Taking it one step further, in battery power lines, safety can be greatly enhanced by replacing a traditional MLCC with one that features a dual fail-safe function. MLCCs with dual safety design provide the highest protection from cracking and short-circuit occurrences. Firstly, the conductive resin is layered in the terminal electrodes, preventing crack occurrences. Secondly, the internal electrodes adopt a special structure, which is equivalent to a series-connection of two capacitors.

Such a structure will reduce the risk of short-circuiting, even if a crack does occur on the capacitor element. Moreover, since just one serial design MLCC can achieve AEC-Q200-compliant safety, instead of requiring two standard MLCCs connected in series, the parts count, PCB space, and mounting costs are cut in half.

Similarly, in the terminal electrode structure of traditional inductors and chip beads, the silver (Ag) underlayer is plated with Ni and Sn. Soft termination is achieved by applying a conductive resin layer between the Ag and Ni plating layers.

In comparison tests, multilayer inductors and chip beads—with resin electrodes—have nearly twice the board flex resistance (critical bending) of products with conventional electrodes. In traditional products, cracks developed on the ceramic element with a flex of about 4 mm. In contrast, products with soft termination can safely withstand cracking at 7 mm of flex.

Major Causes of Thermal Cracks in Solder Joints

Solder cracks occur mainly because of thermal fatigue due to thermal shock or temperature cycles and/or the use of lead-free solder, which is more brittle than lead-bearing solders. Therefore, special caution is required when mounting passive components near sources of excessive heat that may experience sudden temperature changes (thermal shock).

When thermal stress is applied repeatedly to a solder joint, the coefficient of thermal expansion (CTE) mismatch of the passive component and PCB could cause solder cracks. This can also occur when temperature control is insufficient during the soldering process.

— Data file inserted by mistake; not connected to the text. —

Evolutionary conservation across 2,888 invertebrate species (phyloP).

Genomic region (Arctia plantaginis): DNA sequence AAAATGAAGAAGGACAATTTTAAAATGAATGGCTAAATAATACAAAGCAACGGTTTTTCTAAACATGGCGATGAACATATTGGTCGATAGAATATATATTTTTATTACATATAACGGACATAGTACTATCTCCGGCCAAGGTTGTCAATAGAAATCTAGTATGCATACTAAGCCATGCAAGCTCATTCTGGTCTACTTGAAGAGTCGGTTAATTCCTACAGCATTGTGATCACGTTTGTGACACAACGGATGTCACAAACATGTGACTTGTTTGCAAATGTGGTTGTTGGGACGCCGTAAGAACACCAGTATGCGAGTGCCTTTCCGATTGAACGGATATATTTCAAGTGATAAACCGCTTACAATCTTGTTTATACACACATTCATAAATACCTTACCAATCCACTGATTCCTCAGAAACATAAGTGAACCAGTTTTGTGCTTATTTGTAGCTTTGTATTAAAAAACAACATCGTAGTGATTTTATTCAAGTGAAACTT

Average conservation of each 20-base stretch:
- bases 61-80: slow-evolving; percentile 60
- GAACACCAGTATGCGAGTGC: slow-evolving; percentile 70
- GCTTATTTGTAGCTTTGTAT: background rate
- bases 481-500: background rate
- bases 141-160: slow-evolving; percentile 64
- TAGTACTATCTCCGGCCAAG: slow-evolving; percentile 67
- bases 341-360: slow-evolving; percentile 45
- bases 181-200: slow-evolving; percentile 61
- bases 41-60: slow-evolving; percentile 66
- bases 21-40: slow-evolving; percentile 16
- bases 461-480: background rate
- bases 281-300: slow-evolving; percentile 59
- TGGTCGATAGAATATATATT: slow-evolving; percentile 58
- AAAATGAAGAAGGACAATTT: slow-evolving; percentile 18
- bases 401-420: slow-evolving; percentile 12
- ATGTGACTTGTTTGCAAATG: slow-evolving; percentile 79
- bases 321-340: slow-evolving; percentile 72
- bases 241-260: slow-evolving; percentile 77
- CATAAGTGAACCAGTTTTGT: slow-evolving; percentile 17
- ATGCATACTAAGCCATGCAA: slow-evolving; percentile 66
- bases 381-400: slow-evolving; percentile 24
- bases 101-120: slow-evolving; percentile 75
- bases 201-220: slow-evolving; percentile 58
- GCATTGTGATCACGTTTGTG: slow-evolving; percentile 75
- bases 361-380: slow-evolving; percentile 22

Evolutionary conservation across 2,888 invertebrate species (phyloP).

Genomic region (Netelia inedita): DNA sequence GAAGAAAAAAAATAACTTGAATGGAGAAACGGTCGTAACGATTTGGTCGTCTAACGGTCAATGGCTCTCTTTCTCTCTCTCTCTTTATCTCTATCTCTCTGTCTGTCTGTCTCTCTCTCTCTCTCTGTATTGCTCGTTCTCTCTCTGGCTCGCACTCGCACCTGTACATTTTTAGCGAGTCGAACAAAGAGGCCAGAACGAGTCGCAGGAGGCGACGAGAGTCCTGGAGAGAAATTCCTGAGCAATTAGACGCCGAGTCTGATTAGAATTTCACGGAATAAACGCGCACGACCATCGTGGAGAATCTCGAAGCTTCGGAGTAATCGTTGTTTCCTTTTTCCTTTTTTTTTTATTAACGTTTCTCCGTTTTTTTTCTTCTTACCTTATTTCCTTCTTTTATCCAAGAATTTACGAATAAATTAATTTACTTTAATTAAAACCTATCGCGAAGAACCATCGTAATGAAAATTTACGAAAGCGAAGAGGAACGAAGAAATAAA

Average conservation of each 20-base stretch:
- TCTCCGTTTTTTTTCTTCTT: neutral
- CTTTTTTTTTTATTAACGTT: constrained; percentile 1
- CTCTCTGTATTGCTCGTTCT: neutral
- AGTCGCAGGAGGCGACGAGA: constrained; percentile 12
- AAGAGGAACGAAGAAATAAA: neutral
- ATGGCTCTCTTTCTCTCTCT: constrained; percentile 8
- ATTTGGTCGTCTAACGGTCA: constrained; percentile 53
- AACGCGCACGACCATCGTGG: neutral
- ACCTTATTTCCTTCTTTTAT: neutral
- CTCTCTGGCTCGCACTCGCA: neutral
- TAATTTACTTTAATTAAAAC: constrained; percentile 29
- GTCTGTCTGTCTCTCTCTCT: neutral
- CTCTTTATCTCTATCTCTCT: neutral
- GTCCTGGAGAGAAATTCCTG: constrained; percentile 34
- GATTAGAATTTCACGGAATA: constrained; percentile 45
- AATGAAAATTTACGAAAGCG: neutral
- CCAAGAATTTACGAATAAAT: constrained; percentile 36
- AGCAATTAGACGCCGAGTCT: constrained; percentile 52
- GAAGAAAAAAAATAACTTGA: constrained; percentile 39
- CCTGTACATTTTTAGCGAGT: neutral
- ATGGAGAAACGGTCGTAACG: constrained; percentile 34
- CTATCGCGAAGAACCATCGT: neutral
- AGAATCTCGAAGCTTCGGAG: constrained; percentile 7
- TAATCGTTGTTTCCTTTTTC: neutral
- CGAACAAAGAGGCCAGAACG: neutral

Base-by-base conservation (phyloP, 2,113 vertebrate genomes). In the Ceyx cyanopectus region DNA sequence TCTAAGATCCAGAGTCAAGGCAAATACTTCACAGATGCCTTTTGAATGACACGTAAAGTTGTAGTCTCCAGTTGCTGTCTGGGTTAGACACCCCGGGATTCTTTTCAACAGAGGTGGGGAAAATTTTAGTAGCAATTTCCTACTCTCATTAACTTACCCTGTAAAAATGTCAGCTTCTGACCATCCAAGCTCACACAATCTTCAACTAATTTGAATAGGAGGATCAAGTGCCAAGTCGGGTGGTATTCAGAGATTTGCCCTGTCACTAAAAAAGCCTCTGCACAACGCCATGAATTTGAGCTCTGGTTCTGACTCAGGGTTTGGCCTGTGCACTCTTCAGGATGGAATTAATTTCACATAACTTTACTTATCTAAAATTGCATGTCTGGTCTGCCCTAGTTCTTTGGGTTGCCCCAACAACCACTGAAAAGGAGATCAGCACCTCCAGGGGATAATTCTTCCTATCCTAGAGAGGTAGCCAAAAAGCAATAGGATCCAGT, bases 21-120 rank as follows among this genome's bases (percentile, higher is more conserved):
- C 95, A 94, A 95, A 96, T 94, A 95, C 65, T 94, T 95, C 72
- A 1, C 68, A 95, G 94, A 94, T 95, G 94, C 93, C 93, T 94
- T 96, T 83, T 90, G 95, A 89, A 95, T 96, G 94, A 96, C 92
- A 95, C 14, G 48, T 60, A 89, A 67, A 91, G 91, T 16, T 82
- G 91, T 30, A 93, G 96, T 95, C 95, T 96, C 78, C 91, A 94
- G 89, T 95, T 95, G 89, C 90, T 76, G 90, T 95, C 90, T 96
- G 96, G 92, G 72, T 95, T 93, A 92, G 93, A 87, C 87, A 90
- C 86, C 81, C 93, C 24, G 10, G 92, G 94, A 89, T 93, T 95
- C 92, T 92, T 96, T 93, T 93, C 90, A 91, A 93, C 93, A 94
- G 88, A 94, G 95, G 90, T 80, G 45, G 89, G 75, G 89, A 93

How Soft Termination Mitigates Thermal Cracking

MLCCs with resin electrodes help to reduce thermal cracks in solder joints due to their outstanding thermal shock resistance (Fig. 4). In shear strength tests, a standard termination product is compared with a resin electrode product after 3,000 thermal shock cycles from −55 to +125°C. While the push strength of the conventional product decreases by approximately 90%, the soft-termination MLCCs maintain 50% of their shear strength. 

The 2,000-cycle thermal shock test data of inductors and chip beads (−55 to 150°C) shows that the anchoring strength of the conventional product declined approximately 50%, as compared to around 20% for the resin electrode.

Conclusions

Mechanical stresses can produce cracking in passive components, resulting in circuit failure. Similarly, solder cracking will occur when there’s excessive stress between the board and the solder joint, causing an open circuit or the component to lose adhesion to the PCB. 

Therefore, caution is required when placing components in locations that may experience significant post-solder handling stresses, such as near mounting screws, PCB edges, and corners.  Additional attention should be paid to locations where extreme temperature changes (thermal cycling) occur, such as in an automobile's engine compartment. Due to the enhanced robustness of soft-termination products, the effects of board flexure and thermal shock stresses can be suppressed, improving connection reliability.

Michael Cannon is Product Manager at TDK Corporation of America.